Kim Yo Jong, the sister of North Korean leader Kim Jong Un, issued a statement Tuesday warning the United States of a "very critical flight" over alleged intrusions by spy planes. File Pool Photo by Jorge Silva/EPA-EFE
SEOUL, July 11 (UPI) -- Kim Yo Jong, the powerful sister of North Korean leader Kim Jong Un, repeated accusations Tuesday that U.S. spy planes crossed into the North's territory and warned of a "very critical flight" in case of "repeated illegal intrusion."
The statement, carried by the state-run Korean Central News Agency, was the latest in a brewing back-and-forth over the alleged reconnaissance flights.
On Monday night, Kim Yo Jong claimed that a U.S. spy plane repeatedly flew over the waters of the North's exclusive economic zone before being chased off by North Korean warplanes. She warned in a statement that a "shocking incident would occur" if the United States continued its reconnaissance activities in the area.
Earlier that day, a North Korean Defense Ministry spokesperson accused Washington of conducting "provocative aerial espionage" during the first week of July and threatened to shoot down American aircraft.
South Korea's Joint Chiefs of Staff denied all allegations.
In a message sent to reporters Tuesday, the JCS said the North was "intentionally creating tension through threatening words and actions" and urged it to drop the issue.
"We sternly warn that North Korea is responsible for all consequences resulting from its actions regarding the South Korea-U.S. alliance's normal flight activities," the JCS said.
The Pentagon called the North's claims "just accusations."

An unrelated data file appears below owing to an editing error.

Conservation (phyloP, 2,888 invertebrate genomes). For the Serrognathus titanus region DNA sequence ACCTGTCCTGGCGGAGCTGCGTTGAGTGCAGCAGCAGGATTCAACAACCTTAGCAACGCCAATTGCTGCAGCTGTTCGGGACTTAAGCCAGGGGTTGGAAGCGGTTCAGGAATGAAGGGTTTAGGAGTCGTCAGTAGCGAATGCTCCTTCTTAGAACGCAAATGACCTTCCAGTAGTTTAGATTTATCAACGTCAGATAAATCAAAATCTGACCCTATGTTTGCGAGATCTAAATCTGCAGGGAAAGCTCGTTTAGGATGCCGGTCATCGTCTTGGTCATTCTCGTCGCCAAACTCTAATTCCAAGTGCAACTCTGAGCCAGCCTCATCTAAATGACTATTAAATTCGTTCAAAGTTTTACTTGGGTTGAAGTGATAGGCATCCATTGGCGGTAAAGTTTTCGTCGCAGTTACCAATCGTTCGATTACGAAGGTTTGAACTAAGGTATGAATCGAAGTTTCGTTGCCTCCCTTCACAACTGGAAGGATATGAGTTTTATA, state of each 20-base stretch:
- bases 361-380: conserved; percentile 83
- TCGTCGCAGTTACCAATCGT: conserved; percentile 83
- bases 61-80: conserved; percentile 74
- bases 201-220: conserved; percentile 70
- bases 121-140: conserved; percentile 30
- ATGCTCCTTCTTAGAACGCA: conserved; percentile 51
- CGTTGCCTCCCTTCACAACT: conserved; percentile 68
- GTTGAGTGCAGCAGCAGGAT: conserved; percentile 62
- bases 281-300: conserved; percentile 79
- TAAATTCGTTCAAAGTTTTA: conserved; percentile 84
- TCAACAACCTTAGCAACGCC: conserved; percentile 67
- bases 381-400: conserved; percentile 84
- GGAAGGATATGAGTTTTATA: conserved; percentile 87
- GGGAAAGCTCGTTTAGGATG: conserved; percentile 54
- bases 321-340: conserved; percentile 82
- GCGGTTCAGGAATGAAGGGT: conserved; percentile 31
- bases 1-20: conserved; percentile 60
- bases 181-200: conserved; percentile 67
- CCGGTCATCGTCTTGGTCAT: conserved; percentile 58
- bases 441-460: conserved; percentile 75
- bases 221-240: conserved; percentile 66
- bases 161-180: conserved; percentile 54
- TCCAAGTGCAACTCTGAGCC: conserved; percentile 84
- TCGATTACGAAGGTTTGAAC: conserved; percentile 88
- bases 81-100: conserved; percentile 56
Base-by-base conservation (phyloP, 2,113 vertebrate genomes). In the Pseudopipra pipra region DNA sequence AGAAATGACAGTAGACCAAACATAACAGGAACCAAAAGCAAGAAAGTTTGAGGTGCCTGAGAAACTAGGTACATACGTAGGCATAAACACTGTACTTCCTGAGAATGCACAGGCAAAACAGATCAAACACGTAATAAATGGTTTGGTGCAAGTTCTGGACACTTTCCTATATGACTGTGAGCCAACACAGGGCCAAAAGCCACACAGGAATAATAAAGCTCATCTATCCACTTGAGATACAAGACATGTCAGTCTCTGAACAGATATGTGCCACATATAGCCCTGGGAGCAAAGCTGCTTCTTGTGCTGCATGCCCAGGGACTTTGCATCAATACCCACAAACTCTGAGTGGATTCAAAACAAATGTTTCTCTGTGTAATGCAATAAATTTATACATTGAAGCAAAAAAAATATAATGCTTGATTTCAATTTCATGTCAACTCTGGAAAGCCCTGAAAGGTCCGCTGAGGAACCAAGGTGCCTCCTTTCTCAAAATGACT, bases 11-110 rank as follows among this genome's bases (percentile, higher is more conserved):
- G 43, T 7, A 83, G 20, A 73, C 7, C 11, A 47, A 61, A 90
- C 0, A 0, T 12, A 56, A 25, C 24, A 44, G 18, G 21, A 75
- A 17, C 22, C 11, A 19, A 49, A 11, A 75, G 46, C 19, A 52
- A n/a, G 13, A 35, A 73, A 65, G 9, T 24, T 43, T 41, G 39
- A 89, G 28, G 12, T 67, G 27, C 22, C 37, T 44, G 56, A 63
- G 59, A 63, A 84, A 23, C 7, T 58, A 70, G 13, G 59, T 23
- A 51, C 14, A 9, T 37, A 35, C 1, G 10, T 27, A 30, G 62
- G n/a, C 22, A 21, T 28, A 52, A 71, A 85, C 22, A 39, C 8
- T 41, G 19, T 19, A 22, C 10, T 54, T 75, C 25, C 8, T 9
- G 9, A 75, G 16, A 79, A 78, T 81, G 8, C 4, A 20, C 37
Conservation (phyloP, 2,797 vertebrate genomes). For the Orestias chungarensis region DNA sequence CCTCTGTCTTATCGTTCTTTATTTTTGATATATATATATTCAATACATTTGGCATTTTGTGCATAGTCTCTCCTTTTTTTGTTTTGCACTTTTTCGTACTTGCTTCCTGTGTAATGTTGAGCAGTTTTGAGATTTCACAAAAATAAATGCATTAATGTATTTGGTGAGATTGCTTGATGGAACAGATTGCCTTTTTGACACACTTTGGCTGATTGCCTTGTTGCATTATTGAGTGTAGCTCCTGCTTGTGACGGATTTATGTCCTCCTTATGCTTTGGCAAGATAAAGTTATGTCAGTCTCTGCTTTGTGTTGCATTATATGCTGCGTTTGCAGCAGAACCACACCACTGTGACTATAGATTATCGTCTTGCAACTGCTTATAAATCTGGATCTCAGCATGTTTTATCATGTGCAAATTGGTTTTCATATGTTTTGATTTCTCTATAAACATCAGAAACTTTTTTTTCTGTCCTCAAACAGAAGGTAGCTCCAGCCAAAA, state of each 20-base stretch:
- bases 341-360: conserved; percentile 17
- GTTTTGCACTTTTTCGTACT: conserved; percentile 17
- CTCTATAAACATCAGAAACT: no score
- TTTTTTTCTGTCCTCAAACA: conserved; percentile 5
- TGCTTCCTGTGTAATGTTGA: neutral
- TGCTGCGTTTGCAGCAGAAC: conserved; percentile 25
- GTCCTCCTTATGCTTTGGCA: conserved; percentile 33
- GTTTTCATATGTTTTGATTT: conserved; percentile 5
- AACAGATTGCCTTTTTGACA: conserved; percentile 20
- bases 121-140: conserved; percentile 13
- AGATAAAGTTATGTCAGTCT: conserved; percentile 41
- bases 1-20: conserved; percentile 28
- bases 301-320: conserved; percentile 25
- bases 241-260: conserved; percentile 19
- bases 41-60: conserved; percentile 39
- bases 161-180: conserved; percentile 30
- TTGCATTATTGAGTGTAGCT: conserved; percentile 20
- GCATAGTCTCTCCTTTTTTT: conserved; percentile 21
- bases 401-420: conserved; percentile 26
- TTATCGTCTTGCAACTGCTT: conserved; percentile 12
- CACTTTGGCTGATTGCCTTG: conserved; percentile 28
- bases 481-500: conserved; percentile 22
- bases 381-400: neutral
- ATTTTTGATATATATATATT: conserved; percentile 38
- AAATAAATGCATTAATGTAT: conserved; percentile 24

"The United States, as always, remains committed to safely and responsibly flying, sailing, operating anywhere that international law allows and alongside our allies and partners," Pentagon spokeswoman Sabrina Singh said during a press briefing Monday.
U.S. State Department spokesman Matthew Miller also urged the North to "refrain from escalatory actions," and called on it to "engage in serious and sustained diplomacy."
In her statement Tuesday, Kim Yo Jong said the U.S. reconnaissance plane flew over the North's exclusive economic zone waters eight times on Monday from 5:15 a.m. through 1:10 p.m., in an area some 170 miles southeast of the east coast county of Uljin.
"In case of repeated illegal intrusion, the U.S. forces will experience a very critical flight," Kim said.
She also warned that "the military gangsters of the 'ROK' should stop acting impudently and shut up at once."
The Republic of Korea is the official name of South Korea.
The heated rhetoric comes during a sustained period of military tension on the Korean Peninsula, with North Korea conducting a spate of weapons tests and the United States and South Korea ramping up their joint military exercises.
Pyongyang recently attempted to deploy its first military reconnaissance satellite, citing a need to respond to the "undisguised military threat" of U.S. and South Korean forces.
The rocket carrying the satellite crashed into the Yellow Sea shortly after launch on May 31 due to a second-stage engine failure.
Last week, the allies conducted a joint air drill involving at least one U.S. B-52H strategic bomber, while a U.S. nuclear-powered guided-missile submarine made a port call in Busan in June, the first visit of its kind in six years.